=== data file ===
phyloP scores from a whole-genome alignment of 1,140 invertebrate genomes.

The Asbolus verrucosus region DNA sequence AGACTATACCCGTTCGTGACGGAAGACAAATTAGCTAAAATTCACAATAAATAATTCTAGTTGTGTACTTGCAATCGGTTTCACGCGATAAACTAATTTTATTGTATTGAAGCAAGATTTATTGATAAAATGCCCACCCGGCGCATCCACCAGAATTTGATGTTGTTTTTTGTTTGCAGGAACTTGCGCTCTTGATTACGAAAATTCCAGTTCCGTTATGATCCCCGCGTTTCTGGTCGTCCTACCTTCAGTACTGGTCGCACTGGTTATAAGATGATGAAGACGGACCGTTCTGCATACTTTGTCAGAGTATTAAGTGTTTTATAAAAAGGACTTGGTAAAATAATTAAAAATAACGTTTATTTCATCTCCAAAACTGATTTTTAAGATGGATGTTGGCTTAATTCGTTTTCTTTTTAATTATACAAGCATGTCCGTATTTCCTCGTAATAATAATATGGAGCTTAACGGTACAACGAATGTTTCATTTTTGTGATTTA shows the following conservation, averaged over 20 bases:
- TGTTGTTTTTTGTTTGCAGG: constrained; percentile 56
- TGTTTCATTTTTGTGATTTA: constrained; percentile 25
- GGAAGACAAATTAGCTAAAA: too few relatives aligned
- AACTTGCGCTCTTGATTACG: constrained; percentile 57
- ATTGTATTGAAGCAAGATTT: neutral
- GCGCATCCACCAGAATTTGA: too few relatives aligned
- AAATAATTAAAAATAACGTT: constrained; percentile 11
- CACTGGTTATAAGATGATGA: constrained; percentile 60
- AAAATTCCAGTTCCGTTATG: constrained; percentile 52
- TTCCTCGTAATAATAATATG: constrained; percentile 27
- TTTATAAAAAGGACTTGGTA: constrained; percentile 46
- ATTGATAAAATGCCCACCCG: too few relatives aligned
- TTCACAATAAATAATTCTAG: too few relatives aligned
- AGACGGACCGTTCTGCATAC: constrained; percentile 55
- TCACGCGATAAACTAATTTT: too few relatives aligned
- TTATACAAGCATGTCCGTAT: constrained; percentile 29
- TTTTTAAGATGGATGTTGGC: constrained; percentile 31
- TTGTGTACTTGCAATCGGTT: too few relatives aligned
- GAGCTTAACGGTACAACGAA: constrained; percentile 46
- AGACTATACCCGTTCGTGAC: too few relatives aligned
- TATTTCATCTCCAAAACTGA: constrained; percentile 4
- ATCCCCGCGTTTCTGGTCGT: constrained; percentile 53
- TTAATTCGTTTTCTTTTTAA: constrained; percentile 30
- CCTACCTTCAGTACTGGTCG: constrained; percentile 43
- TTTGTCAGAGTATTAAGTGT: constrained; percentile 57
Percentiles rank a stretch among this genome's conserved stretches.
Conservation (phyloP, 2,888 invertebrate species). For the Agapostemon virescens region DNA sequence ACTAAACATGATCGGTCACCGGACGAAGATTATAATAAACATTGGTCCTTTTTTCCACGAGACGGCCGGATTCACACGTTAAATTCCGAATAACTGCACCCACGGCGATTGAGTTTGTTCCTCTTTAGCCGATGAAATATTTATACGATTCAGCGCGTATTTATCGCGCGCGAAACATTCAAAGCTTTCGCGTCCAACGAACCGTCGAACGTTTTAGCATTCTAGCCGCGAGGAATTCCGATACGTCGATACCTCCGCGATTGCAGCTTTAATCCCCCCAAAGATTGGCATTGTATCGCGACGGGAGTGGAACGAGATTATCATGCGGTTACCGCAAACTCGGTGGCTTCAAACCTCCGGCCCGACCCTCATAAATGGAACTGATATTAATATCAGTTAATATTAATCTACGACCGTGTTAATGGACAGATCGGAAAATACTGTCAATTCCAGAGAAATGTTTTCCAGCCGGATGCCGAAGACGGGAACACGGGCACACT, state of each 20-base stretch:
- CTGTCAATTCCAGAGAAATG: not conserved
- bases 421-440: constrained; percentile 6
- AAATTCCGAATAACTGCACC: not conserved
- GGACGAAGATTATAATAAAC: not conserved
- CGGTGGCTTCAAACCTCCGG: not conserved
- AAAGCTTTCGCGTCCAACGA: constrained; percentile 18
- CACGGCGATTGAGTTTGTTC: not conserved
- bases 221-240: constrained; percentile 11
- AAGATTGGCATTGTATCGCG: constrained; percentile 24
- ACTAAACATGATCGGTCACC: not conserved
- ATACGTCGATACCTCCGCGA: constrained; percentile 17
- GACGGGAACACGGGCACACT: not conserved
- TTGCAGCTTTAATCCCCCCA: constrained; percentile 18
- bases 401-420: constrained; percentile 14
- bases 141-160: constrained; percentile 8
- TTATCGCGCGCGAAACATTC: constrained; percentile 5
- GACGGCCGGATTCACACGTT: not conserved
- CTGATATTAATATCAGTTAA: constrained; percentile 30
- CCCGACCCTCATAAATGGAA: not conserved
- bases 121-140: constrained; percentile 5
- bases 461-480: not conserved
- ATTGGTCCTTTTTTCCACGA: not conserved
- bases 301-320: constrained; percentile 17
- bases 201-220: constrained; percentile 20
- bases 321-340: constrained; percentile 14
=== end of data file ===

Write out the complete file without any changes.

phyloP scores from a whole-genome alignment of 1,140 invertebrate genomes.

The Asbolus verrucosus region DNA sequence AGACTATACCCGTTCGTGACGGAAGACAAATTAGCTAAAATTCACAATAAATAATTCTAGTTGTGTACTTGCAATCGGTTTCACGCGATAAACTAATTTTATTGTATTGAAGCAAGATTTATTGATAAAATGCCCACCCGGCGCATCCACCAGAATTTGATGTTGTTTTTTGTTTGCAGGAACTTGCGCTCTTGATTACGAAAATTCCAGTTCCGTTATGATCCCCGCGTTTCTGGTCGTCCTACCTTCAGTACTGGTCGCACTGGTTATAAGATGATGAAGACGGACCGTTCTGCATACTTTGTCAGAGTATTAAGTGTTTTATAAAAAGGACTTGGTAAAATAATTAAAAATAACGTTTATTTCATCTCCAAAACTGATTTTTAAGATGGATGTTGGCTTAATTCGTTTTCTTTTTAATTATACAAGCATGTCCGTATTTCCTCGTAATAATAATATGGAGCTTAACGGTACAACGAATGTTTCATTTTTGTGATTTA shows the following conservation, averaged over 20 bases:
- TGTTGTTTTTTGTTTGCAGG: constrained; percentile 56
- TGTTTCATTTTTGTGATTTA: constrained; percentile 25
- GGAAGACAAATTAGCTAAAA: too few relatives aligned
- AACTTGCGCTCTTGATTACG: constrained; percentile 57
- ATTGTATTGAAGCAAGATTT: neutral
- GCGCATCCACCAGAATTTGA: too few relatives aligned
- AAATAATTAAAAATAACGTT: constrained; percentile 11
- CACTGGTTATAAGATGATGA: constrained; percentile 60
- AAAATTCCAGTTCCGTTATG: constrained; percentile 52
- TTCCTCGTAATAATAATATG: constrained; percentile 27
- TTTATAAAAAGGACTTGGTA: constrained; percentile 46
- ATTGATAAAATGCCCACCCG: too few relatives aligned
- TTCACAATAAATAATTCTAG: too few relatives aligned
- AGACGGACCGTTCTGCATAC: constrained; percentile 55
- TCACGCGATAAACTAATTTT: too few relatives aligned
- TTATACAAGCATGTCCGTAT: constrained; percentile 29
- TTTTTAAGATGGATGTTGGC: constrained; percentile 31
- TTGTGTACTTGCAATCGGTT: too few relatives aligned
- GAGCTTAACGGTACAACGAA: constrained; percentile 46
- AGACTATACCCGTTCGTGAC: too few relatives aligned
- TATTTCATCTCCAAAACTGA: constrained; percentile 4
- ATCCCCGCGTTTCTGGTCGT: constrained; percentile 53
- TTAATTCGTTTTCTTTTTAA: constrained; percentile 30
- CCTACCTTCAGTACTGGTCG: constrained; percentile 43
- TTTGTCAGAGTATTAAGTGT: constrained; percentile 57
Percentiles rank a stretch among this genome's conserved stretches.
Conservation (phyloP, 2,888 invertebrate species). For the Agapostemon virescens region DNA sequence ACTAAACATGATCGGTCACCGGACGAAGATTATAATAAACATTGGTCCTTTTTTCCACGAGACGGCCGGATTCACACGTTAAATTCCGAATAACTGCACCCACGGCGATTGAGTTTGTTCCTCTTTAGCCGATGAAATATTTATACGATTCAGCGCGTATTTATCGCGCGCGAAACATTCAAAGCTTTCGCGTCCAACGAACCGTCGAACGTTTTAGCATTCTAGCCGCGAGGAATTCCGATACGTCGATACCTCCGCGATTGCAGCTTTAATCCCCCCAAAGATTGGCATTGTATCGCGACGGGAGTGGAACGAGATTATCATGCGGTTACCGCAAACTCGGTGGCTTCAAACCTCCGGCCCGACCCTCATAAATGGAACTGATATTAATATCAGTTAATATTAATCTACGACCGTGTTAATGGACAGATCGGAAAATACTGTCAATTCCAGAGAAATGTTTTCCAGCCGGATGCCGAAGACGGGAACACGGGCACACT, state of each 20-base stretch:
- CTGTCAATTCCAGAGAAATG: not conserved
- bases 421-440: constrained; percentile 6
- AAATTCCGAATAACTGCACC: not conserved
- GGACGAAGATTATAATAAAC: not conserved
- CGGTGGCTTCAAACCTCCGG: not conserved
- AAAGCTTTCGCGTCCAACGA: constrained; percentile 18
- CACGGCGATTGAGTTTGTTC: not conserved
- bases 221-240: constrained; percentile 11
- AAGATTGGCATTGTATCGCG: constrained; percentile 24
- ACTAAACATGATCGGTCACC: not conserved
- ATACGTCGATACCTCCGCGA: constrained; percentile 17
- GACGGGAACACGGGCACACT: not conserved
- TTGCAGCTTTAATCCCCCCA: constrained; percentile 18
- bases 401-420: constrained; percentile 14
- bases 141-160: constrained; percentile 8
- TTATCGCGCGCGAAACATTC: constrained; percentile 5
- GACGGCCGGATTCACACGTT: not conserved
- CTGATATTAATATCAGTTAA: constrained; percentile 30
- CCCGACCCTCATAAATGGAA: not conserved
- bases 121-140: constrained; percentile 5
- bases 461-480: not conserved
- ATTGGTCCTTTTTTCCACGA: not conserved
- bases 301-320: constrained; percentile 17
- bases 201-220: constrained; percentile 20
- bases 321-340: constrained; percentile 14